NASA's 'Destination: Station' brings public talks to CU-Boulder

September 15, 2011 •

The University of Colorado Boulder and NASA will host public talks exploring space science and life aboard the International Space Station on Sept. 20 and 21. These campus events are being held in conjunction with NASA's traveling multimedia exhibit "Destination: Station," which immerses visitors in the story of the space station and includes hands-on activities, imagery and audio and visual technology. The exhibit runs from Sept. 17 through Oct. 28 at the Wings Over the Rockies museum in Denver.

On Wednesday, Sept. 21, during "An Evening with Jim Voss," the former NASA astronaut will talk and answer questions about his space missions, living on the International Space Station and the legacy of the now-retired Space Shuttle. Voss, who is one of two astronauts affiliated as faculty at CU-Boulder, joined the aerospace engineering sciences department following his NASA career, which included five spaceflights, 202 days in space and four spacewalks. The talk, which begins at 7 p.m. at Fiske Planetarium, will include a live conversation with Public Affairs Officer Kelly Humphries inside the International Space Station Mission Control Center at NASA's Johnson Space Center in Houston. Humphries is a 25-year veteran "voice" of mission control for NASA Television. Tickets are $5 for adults and $3.50 for children and seniors. The event is free for CU students with a valid student ID. Advance reservations can be made by contacting Fiske Planetarium at 303-492-5002.

The next day during "Utilization on the International Space Station: Past, Present and Future," Tara M. Ruttley, an associate program scientist for the International Space Station, will give research scientists an insight into the process for placing their experiments aboard the station. The event is free and will be held at 11 a.m. on Thursday, Sept. 22, at Fiske Planetarium. Seating is on a first-come, first-seated basis.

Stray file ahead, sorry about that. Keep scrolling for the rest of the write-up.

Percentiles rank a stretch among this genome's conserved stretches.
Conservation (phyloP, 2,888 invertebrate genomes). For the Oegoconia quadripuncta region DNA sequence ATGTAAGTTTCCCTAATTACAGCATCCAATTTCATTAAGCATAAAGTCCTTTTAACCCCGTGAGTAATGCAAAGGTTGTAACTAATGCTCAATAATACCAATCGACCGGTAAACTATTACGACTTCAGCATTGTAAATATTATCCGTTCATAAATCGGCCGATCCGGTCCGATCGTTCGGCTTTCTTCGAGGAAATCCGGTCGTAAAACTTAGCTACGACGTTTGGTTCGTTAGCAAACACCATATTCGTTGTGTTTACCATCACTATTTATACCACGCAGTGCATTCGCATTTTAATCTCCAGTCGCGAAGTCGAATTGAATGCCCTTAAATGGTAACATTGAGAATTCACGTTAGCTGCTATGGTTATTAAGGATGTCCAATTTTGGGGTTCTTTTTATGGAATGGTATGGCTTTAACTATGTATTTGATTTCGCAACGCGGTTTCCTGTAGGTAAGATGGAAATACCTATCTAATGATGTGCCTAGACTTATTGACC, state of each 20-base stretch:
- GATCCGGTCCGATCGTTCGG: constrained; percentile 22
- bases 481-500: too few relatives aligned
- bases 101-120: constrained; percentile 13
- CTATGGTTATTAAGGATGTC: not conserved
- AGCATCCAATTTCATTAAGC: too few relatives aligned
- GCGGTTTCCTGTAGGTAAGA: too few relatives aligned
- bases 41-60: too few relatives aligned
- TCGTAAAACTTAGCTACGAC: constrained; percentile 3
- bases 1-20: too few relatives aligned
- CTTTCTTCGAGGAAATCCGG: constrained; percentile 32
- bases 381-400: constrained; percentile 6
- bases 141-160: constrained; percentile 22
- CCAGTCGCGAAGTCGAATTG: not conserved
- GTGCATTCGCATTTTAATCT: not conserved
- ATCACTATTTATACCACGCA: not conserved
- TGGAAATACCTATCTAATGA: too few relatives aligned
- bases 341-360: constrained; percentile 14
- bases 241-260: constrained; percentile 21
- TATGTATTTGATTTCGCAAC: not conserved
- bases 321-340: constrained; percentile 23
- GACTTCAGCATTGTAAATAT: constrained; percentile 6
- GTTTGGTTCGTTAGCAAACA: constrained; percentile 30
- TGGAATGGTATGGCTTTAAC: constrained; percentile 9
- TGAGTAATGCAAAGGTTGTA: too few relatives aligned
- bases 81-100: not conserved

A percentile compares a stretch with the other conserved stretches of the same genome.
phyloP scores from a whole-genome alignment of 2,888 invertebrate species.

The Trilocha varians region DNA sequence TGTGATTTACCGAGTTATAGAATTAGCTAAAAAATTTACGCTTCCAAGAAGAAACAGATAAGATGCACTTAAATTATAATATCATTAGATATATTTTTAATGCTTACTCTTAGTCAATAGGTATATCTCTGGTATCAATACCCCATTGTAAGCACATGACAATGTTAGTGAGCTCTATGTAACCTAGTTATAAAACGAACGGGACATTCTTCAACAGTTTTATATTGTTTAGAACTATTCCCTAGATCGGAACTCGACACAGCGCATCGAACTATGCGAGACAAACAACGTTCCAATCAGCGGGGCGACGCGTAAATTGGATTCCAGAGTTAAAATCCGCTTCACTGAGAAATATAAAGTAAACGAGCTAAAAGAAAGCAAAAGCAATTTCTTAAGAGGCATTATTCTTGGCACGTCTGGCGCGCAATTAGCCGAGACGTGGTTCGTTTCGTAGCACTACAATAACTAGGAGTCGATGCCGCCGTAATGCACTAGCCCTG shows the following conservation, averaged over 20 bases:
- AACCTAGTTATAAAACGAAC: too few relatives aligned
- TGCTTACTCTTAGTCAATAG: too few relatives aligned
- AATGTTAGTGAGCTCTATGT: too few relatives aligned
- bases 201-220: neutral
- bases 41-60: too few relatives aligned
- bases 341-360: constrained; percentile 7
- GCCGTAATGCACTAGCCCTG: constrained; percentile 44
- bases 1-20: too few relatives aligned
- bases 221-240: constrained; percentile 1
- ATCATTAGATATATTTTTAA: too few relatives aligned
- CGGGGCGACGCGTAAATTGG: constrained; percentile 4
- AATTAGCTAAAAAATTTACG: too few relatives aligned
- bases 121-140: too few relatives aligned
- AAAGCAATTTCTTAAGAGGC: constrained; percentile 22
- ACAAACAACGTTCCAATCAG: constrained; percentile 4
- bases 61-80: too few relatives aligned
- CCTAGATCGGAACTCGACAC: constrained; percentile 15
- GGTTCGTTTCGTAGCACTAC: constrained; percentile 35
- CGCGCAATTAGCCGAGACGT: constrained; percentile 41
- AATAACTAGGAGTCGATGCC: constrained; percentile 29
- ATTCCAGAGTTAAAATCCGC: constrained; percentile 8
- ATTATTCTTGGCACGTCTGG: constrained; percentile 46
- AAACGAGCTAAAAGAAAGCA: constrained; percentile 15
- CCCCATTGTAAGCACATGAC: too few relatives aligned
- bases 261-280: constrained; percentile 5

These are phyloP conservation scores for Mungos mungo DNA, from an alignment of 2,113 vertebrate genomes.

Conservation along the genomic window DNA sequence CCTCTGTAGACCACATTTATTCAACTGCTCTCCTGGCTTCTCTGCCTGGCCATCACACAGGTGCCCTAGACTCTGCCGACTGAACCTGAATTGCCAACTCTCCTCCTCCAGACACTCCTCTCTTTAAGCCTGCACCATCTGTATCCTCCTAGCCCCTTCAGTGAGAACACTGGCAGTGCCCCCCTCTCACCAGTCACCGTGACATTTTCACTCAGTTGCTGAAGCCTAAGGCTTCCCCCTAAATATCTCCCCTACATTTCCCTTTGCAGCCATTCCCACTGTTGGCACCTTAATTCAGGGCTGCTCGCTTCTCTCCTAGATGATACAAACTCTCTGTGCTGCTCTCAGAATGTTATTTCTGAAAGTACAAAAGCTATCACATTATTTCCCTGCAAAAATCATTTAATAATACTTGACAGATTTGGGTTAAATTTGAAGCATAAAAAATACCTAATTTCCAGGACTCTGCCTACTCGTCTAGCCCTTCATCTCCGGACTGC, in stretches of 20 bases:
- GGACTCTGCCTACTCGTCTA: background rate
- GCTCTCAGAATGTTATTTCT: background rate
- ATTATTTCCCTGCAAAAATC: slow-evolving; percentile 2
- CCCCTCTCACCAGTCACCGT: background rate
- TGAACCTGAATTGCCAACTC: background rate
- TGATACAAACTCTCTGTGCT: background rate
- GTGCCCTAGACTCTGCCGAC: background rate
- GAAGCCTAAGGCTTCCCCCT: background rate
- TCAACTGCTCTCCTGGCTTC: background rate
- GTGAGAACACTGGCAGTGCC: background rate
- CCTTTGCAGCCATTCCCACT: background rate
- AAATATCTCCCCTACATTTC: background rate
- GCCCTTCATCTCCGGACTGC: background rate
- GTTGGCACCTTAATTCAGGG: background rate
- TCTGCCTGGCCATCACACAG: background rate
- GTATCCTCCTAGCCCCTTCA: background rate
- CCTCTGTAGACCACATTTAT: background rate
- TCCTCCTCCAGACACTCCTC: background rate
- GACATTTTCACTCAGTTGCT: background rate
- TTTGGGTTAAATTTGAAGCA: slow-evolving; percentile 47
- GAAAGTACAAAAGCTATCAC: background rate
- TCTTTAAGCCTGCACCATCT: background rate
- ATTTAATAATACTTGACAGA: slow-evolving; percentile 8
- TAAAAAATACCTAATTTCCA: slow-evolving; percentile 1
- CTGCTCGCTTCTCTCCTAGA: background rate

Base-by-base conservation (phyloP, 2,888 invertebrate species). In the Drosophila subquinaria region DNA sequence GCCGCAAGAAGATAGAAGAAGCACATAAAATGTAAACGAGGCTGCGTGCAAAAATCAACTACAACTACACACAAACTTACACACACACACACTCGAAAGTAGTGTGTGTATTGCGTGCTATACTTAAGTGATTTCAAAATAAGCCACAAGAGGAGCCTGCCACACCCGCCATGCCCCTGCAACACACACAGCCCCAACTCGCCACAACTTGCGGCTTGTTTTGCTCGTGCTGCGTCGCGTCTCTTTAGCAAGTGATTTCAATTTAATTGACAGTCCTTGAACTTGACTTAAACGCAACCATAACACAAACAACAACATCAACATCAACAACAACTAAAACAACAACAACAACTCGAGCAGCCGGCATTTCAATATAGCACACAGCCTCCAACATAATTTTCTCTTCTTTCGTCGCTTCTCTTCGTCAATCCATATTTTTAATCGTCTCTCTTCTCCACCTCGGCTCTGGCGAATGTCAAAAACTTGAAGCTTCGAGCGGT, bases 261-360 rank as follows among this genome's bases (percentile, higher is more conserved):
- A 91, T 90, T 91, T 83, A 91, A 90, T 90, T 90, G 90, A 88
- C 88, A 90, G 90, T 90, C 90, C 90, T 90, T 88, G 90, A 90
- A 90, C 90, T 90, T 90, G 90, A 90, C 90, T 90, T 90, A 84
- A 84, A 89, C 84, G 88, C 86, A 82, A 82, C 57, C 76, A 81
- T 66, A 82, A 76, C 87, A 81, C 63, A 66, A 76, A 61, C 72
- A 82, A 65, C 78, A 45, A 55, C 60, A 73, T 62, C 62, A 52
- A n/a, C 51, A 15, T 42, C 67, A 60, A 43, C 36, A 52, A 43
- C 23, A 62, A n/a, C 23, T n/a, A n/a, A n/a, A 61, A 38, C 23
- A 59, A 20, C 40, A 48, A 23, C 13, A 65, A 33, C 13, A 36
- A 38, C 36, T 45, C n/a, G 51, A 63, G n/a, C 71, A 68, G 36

"CU-Boulder is a national leader among public universities for research collaborations with NASA," said Matt Benjamin, education programs manager at Fiske Planetarium. "We are excited to provide an opportunity for our research community to sit down and hear firsthand about the process and what kind of research does well on the International Space Station."

Several CU-Boulder programs, including the Laboratory for Atmospheric and Space Physics, BioServe, Colorado Space Grant Consortium and the CU student group Students for the Exploration and Development of Space will participate in an Expo at the Wings over the Rockies Museum from 1 to 5 p.m. on Sept. 23. The event is open to the public and will include exhibits from many of Colorado's space-related organizations and live talks from NASA personnel.

CU-Boulder is the only institution in the world to have designed and built space instruments that have been launched by NASA to every planet in the solar system and is one of the leading institutions for both solar and lunar science. CU-Boulder scientists have garnered significant observing time on the Hubble Space Telescope since its launch in 1990, and designed a $70 million instrument now riding on Hubble to observe the early history of the universe. The campus has 18 astronaut affiliates, is a national leader among public universities in NASA-funded research, and is involved in a number of both national and international space science partnerships.

The CU campus hosts thousands of lectures, exhibits, performances and sporting events each year. For a full listing of campus events visit www.colorado.edu/events.

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